1 Reply Latest reply on Mar 4, 2014 5:23 PM by Joel Cherney

    "Headers and Footers" settings in table styles?

    creatureworks

      I thought I'd check here before submitting this as a bug.

      I'm trying to make all of the tables in my (long) document repeat their headers at the top of every text column.

       

      I can apply this setting to an individual table by selecting the table and going to Table > Table Options > Headers and Footers.

      But I do not see anywhere to set these header and footer settings in Table Styles.

       

      And, table styles do appear to honor these settings:

      Say I create a table and apply a table style to it. I check to make sure that there are no overrides applied to the table style. Now I go to Table > Table Options > Headers and Footers and change a setting there. Now the table style shows that I have overridden it. If I clear overrides, the setting is removed. If I don't clear overrides, and instead redefine the table style, it maintains the setting I've changed and I can apply that to other tables. But, when I view the table style's settings, nothing has been added to its list of Style Settings.

       

      Is this a bug? Thanks in advance to anyone who can either point me toward something I'm missing or confirm that I'm not crazy for expecting this functionality to be there.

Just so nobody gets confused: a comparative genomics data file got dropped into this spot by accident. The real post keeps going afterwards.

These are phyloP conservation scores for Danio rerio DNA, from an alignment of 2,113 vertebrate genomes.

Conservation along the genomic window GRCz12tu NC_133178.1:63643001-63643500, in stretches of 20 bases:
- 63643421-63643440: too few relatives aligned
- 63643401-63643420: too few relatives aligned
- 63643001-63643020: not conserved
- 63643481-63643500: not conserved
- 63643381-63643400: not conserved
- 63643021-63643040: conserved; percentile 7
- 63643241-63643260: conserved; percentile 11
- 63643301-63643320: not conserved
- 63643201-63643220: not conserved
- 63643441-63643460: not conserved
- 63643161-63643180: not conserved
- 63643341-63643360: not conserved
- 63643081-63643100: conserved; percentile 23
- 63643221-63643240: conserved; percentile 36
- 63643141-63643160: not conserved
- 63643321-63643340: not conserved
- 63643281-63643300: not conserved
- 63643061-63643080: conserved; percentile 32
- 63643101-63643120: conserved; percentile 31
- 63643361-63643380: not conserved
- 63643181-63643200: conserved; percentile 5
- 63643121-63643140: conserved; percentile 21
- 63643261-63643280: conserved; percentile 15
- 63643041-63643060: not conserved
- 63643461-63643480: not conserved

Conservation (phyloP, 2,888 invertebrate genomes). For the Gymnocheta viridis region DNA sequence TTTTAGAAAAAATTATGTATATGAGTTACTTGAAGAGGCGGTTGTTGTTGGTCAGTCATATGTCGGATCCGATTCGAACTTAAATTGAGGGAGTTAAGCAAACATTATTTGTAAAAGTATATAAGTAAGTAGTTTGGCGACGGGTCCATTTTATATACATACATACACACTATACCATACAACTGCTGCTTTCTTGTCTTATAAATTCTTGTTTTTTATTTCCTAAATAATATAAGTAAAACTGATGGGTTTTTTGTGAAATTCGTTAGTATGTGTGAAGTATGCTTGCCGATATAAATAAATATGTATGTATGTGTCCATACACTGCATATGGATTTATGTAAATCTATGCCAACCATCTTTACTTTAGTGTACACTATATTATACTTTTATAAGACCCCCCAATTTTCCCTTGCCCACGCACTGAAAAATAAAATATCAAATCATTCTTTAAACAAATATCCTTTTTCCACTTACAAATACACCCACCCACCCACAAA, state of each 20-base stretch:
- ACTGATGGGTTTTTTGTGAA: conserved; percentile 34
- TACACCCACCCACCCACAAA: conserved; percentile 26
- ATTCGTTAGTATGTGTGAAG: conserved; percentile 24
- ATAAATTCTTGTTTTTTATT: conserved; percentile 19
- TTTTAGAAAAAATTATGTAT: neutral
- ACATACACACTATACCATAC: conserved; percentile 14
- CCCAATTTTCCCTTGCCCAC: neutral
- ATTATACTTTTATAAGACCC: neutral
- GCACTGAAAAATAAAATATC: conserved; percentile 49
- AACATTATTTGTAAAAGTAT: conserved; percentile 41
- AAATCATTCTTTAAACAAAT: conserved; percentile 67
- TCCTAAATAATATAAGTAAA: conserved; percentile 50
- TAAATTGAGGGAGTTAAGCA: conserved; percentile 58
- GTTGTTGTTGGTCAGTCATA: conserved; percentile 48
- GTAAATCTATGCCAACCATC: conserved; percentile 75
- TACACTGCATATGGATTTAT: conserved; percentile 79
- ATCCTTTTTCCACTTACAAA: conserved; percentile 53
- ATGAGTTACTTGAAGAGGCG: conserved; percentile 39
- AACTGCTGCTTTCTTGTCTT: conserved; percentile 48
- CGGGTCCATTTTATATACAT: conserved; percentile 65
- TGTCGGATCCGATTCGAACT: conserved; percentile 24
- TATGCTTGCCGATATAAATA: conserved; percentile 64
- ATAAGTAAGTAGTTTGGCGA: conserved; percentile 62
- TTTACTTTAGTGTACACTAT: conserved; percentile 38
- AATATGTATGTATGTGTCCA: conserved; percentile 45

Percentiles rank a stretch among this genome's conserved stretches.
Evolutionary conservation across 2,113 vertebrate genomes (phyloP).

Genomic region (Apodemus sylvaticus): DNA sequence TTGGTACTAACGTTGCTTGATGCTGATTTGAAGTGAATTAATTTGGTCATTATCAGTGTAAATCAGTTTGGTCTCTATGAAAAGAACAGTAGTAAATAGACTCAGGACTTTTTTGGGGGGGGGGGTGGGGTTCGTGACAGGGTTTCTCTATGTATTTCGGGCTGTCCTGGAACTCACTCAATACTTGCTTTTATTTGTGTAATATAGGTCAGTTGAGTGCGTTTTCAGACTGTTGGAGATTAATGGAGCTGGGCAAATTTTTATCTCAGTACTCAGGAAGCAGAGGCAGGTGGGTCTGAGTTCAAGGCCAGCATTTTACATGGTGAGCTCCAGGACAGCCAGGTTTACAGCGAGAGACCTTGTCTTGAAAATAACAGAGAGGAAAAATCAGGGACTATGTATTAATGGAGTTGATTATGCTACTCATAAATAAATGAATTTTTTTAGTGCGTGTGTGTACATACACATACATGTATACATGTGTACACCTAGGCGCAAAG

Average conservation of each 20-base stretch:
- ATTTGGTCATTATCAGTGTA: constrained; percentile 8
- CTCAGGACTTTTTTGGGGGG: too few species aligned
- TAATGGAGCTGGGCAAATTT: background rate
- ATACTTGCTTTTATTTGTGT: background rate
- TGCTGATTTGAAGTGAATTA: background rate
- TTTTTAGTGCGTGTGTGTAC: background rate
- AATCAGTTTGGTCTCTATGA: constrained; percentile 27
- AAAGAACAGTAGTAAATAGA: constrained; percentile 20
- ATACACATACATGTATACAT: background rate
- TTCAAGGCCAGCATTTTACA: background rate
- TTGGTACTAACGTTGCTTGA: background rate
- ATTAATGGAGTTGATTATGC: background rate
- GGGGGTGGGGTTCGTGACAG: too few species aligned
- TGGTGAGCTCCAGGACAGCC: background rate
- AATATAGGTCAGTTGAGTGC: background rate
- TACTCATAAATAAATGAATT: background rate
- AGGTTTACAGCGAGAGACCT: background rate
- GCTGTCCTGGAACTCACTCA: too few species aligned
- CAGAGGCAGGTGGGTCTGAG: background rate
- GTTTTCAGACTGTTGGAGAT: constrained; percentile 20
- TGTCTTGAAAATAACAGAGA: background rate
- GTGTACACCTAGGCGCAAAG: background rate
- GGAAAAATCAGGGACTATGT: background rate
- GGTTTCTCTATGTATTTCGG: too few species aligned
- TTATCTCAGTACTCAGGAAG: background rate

• 1. Re: "Headers and Footers" settings in table styles?
          Joel Cherney Adobe Community Professional & MVP

          Now, that's odd. You are not crazy! I am surprised that you can use all of the Cell Style section of the table style to specify, say, all the right columns to have a single cell style, and you can define which style the header will get when you go turn it on manually, but you can't define it in the style.

           

          I put it up to the fact that tables were a third-party plugin (by Woodwing? I can't remember who made it originally) that Adobe bought and added it to ID, and then left it unchanged for a decade. So maybe not a bug as such, but just an inconsistency in development.